We were close to the end of the Colorado Trail and sitting around a fire after a tough 22+ mile day. Gimpy, a guy in his 60s who was happy to share his life story with anyone who would listen, and most people that wouldn’t, was talking about his other thru-hikes. At one point he asked me about hiking the Appalachian Trail. I replied that I was thinking about hiking the John Muir Trail, but didn’t have an interest at the time in hiking the whole AT. He suggested that after the JMT that I should hike the Long Trail in Vermont. That way I will have hiked some of the best of the three major cross-country trails.
Not a bad thought. That’s when an idea was born. I could do the Triple Crown of Hiking, just the Junior Version! The Colorado Trail is considered by many to be the best part of the Continental Divide Trail. The John Muir Trail is considered by (the same?) many to be the best of the Pacific Crest Trail. And, The Long Trail, which runs 273 miles through Vermont, sharing 100 miles with the AT, was the inspiration for the AT. Hiking this Triple Crown would not only be Epic, but Achievable. (Sounds like a book title I saw somewhere. I bet it’s good.)
As the faithful reader(s) of this blog is/are aware, I was able, after a few attempts, to secure a permit to hike the JMT early this fall. With its high elevation and difficult resupply, it was going to be a tough hike. I need to be in top hiking condition to tackle it. Then it occurred to me, I could get in shape for the JMT by hiking The Long Trail. Sure, a nice little warm up hike. It doesn’t climb over 5,000 feet and there are towns all over the place. Sounds like fun easy way to get into hiking condition for the tough JMT. I can do it right before I head west.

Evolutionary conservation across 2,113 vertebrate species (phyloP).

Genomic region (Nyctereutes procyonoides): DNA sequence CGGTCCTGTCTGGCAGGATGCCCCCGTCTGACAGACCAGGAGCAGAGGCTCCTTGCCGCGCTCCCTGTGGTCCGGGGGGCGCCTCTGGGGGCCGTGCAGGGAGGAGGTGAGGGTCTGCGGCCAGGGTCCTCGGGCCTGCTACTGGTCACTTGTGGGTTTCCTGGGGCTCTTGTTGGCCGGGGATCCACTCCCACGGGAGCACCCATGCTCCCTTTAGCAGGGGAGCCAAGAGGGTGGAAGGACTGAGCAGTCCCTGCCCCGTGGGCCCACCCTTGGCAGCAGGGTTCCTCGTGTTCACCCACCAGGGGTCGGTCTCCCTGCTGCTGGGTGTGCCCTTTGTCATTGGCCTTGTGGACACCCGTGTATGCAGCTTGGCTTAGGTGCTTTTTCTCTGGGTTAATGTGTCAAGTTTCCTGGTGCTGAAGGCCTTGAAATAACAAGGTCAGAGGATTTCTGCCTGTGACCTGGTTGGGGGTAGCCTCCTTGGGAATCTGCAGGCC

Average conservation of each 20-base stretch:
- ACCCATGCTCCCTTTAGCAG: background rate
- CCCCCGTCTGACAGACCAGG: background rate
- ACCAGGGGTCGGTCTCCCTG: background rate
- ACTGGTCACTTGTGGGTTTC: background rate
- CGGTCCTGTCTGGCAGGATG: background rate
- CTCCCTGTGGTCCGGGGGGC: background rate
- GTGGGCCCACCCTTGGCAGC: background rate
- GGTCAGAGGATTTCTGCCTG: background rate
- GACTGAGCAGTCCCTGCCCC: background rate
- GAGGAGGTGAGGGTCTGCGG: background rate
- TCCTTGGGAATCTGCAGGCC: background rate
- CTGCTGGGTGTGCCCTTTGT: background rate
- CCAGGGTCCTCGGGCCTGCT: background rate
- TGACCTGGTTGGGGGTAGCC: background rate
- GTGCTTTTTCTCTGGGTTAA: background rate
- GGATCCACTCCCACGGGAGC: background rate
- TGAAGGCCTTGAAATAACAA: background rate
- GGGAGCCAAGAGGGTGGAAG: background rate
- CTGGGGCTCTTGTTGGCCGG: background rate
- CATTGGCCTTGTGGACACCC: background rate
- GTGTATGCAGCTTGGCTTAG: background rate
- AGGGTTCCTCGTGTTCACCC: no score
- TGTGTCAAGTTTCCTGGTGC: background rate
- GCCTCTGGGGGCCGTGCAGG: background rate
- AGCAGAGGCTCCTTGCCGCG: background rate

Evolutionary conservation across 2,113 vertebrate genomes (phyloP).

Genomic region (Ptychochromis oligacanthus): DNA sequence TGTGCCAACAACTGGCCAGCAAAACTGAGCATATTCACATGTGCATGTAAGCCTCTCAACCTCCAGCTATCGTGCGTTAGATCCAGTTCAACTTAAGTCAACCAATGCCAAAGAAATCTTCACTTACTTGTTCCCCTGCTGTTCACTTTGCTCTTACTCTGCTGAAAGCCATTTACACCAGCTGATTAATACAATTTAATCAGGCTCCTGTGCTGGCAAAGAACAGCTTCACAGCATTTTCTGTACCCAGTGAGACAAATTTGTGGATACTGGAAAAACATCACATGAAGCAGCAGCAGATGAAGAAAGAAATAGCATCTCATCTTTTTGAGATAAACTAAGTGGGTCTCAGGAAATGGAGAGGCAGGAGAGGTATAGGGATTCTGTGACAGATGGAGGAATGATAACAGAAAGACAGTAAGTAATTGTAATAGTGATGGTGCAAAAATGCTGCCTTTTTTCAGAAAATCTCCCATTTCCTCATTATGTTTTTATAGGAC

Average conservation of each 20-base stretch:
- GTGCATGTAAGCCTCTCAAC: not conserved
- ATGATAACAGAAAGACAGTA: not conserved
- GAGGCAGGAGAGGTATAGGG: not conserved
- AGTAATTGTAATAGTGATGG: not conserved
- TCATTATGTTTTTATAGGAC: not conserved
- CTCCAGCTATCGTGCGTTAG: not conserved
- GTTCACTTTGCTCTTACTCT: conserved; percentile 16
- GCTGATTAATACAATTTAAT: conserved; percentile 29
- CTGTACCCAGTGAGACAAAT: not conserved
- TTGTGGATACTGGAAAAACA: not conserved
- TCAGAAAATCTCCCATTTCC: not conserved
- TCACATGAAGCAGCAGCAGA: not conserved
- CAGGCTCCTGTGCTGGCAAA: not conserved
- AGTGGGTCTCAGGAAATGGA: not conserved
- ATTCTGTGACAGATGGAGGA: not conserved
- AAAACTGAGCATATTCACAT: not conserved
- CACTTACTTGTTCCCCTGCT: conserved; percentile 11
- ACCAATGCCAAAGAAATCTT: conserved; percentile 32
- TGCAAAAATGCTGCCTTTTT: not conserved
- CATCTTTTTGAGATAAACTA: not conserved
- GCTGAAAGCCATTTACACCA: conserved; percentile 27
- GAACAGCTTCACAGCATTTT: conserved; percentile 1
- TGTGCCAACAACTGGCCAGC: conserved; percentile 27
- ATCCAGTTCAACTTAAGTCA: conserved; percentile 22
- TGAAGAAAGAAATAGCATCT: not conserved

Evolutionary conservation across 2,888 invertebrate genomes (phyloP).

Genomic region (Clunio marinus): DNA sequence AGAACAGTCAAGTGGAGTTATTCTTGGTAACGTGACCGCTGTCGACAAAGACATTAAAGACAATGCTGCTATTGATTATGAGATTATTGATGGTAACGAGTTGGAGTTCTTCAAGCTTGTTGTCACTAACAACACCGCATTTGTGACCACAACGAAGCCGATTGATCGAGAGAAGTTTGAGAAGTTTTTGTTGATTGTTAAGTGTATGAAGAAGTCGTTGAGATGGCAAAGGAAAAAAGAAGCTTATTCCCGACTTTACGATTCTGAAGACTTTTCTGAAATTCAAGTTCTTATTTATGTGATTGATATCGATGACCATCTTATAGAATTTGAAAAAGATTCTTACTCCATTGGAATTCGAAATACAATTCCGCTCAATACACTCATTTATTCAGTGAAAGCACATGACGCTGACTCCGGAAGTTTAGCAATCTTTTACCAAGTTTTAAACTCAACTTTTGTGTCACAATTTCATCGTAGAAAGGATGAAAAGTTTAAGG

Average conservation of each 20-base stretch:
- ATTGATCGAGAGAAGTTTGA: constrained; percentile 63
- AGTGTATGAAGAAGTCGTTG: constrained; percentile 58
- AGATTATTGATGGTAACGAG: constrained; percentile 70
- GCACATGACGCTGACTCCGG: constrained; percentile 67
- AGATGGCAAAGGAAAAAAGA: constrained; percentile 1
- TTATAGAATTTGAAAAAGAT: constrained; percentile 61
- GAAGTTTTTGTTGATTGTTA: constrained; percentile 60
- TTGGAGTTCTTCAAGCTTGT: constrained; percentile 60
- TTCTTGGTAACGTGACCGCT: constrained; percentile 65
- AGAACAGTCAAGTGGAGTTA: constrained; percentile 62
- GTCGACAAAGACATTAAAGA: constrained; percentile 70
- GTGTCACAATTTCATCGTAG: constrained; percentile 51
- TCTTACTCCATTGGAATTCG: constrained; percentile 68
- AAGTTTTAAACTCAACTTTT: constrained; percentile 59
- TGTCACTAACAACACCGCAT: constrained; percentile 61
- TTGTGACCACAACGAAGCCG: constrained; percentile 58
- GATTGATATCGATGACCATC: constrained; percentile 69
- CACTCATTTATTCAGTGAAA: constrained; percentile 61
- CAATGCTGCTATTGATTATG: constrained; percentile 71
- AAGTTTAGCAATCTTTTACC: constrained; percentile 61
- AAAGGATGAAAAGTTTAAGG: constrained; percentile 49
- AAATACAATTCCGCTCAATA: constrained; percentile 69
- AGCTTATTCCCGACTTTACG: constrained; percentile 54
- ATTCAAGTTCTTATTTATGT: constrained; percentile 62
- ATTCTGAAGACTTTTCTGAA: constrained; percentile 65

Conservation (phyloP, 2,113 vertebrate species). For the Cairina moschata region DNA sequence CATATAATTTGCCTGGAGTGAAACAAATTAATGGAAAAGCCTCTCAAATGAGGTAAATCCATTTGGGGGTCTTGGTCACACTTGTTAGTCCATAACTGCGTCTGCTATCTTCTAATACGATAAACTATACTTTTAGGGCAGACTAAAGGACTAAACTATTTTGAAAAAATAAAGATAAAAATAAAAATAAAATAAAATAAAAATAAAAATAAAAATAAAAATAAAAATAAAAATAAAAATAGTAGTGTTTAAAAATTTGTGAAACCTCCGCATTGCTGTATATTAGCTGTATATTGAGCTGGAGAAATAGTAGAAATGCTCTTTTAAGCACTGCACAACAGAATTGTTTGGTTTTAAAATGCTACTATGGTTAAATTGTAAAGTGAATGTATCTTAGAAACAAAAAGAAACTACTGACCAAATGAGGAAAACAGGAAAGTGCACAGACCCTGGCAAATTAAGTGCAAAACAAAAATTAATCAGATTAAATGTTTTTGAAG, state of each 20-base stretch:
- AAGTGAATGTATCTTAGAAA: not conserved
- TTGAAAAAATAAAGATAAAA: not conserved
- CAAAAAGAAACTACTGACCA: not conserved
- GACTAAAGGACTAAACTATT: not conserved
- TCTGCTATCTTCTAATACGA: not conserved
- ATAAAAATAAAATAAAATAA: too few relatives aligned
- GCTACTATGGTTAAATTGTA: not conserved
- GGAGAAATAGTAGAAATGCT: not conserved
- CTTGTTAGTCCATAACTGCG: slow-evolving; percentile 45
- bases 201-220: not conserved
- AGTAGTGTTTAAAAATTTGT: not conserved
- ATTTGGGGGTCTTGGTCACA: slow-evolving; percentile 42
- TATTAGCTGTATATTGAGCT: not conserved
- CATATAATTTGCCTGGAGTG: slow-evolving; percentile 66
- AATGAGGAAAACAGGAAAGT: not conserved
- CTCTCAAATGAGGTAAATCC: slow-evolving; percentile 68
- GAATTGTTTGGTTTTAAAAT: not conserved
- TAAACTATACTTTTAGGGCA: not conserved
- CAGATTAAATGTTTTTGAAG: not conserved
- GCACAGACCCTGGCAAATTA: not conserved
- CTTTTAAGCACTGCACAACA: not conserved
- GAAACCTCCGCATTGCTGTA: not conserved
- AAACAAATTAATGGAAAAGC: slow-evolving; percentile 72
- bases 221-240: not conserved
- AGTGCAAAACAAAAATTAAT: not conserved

That’s when I started doing a little research. Maybe it won’t be quite the nice easy hike I had imagined. This trail is steep. Per some information I read, the trail has an average elevation change of over 500 feet per mile, nearly a 10% grade. By contrast, the Colorado Trail through the Rocky Mountains has an elevation change of just over 360 feet per mile. Pictures on the interweb show parts of the trail where metal rungs were drilled into the rock. I saw one photo where a guy was carrying his dog up a ladder. This was a real dog too, not a Chihuahua.
The trail is wet too. The Green Mountains certainly aren’t the highest in the world, but they are high enough to affect the weather, which means more rain. Rainfall averages over 7 inches most months, including August. This makes for my two least favorite aspects of backpacking, wet feet and mosquitoes.
Hmmm, if I skipped the Long Trail, just doing the doubleheader junior of hiking doesn’t sound near as good as the Triple Crown. I guess I need think about lightening the load, dealing with bugs and footwear for slop. Hmmm, am I going to enjoy this?